January 12, 2019 by HECM Pro
There are a few different factors that determine how much equity is needed for a reverse mortgage to be workable.
Before I explain what those factors are, let me first cover a few basics so they make more sense.
A Few Reverse Mortgage Basics
The reverse mortgage I’m referring to here is the home equity conversion mortgage, or HECM (often pronounced heck-um by industry professionals).
The FHA-insured HECM is the most common reverse mortgage program in the United States today. If anybody you know recently got a reverse mortgage, it’s a good bet it was a HECM.
The HECM is a unique home loan designed to give seniors 62 and over the ability to convert a portion of their home’s value into cash without giving up ownership of the home or taking on a mortgage payment. As long as at least one borrower is living in the home and paying the required property charges, no mortgage payments are required.
Reverse mortgage borrowers always retain title ownership of the home and are free to leave it to their heirs. Their heirs will inherit any equity left in the home.
If the home isn’t worth enough to settle the entire balance at the time of repayment, FHA will cover the shortage. The HECM is a non-recourse loan, which means the most that will ever have to be repaid is the value of the home.
Reverse mortgage borrowers commonly use the proceeds from a HECM to get rid of existing mortgage or other debt payments, finance home improvements, or supplement existing retirement income or assets.
If you’d like some more in-depth information about how a reverse mortgage works, check out my article here.
How Much Equity is Required for a Reverse Mortgage?
Remember that the HECM offers just a portion of the value of the home. How much that portion is depends primarily on the age of the youngest borrower (or non-borrowing spouse) and current interest rates.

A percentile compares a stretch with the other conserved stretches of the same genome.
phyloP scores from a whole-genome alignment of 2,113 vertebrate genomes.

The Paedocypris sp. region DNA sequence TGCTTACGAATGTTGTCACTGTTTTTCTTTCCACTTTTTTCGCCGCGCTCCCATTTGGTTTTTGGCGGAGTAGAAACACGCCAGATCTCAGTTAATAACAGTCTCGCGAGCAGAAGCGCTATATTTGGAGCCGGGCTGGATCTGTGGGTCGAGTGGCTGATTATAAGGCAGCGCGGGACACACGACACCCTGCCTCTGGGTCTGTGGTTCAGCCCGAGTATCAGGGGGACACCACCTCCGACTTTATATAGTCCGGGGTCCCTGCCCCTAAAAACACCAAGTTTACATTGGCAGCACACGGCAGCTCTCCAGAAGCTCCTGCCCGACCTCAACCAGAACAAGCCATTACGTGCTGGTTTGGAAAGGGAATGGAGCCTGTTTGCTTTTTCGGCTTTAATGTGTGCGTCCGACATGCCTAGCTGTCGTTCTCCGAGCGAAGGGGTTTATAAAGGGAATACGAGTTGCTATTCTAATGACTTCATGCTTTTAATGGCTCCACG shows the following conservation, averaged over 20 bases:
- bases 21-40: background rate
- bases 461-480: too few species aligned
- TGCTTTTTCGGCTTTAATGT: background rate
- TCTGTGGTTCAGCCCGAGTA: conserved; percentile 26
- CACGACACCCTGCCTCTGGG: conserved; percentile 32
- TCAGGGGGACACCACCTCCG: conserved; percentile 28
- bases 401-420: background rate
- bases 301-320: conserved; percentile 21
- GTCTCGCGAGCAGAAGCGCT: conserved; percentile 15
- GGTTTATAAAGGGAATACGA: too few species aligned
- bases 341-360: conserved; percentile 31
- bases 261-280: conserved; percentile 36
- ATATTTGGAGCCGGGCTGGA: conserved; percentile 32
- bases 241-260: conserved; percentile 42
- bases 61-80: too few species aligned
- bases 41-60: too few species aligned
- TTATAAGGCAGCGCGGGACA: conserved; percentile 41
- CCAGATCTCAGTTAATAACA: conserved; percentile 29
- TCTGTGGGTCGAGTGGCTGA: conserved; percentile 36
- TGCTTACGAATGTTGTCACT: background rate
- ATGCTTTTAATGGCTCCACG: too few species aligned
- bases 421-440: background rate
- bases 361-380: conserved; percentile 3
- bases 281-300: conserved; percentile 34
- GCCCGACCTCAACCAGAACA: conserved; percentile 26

To determine how much you qualify for, the lender first establishes the maximum claim amount, which is equal to the lesser of the appraised value or the FHA loan limit.
A principal limit factor (PL factor) is then determined based on the age of the youngest borrower and the current expected interest rate. The PL factor is multiplied by the maximum claim amount to determine the principal limit (PL), which is the total pool of cash available. The principal limit is first allocated to pay existing mortgages balances, closing costs, and property taxes and insurance due. The remaining portion of the PL is then made available to the borrower in the form of term or tenure payments, lump sum, or line of credit.
When rates are lower, the PLs are higher. In other words, the HECM offers more money when rates are lower, which means you need less equity for the HECM to work.
PLs are also higher for older borrowers than for younger borrowers. Older borrowers qualify for more, which means they need less equity than younger borrowers for the HECM to be workable.
Having said all this, you theoretically can make a HECM work even if you have zero or negative equity. You’ll just need to bring the difference between what you owe and what the HECM offers in the form of cash to the closing table. For example, if you owe $75,000 on the house, but you can only get $50,000 from the HECM, you’ll need to bring $25,000 to the closing table to pay down your existing mortgage.
That’s essentially how a HECM for purchase works. The HECM finances a certain dollar amount and you bring in the rest as your down payment to purchase the home. Again, the down payment amount is impacted by your age and current rates. If rates are lower, your down payment will be smaller. If you’re on the older end of the age curve, your down payment will be less than somebody who is younger.
Most HECM borrowers qualify for somewhere between 40% to 50% of the home’s value in today’s market, based on age and interest rates. Borrowers in their late 80s or older can often qualify for as much as 60% to 65% of their home’s value.
I recommend checking out our HECM calculator for a more exact estimate of how much you can get.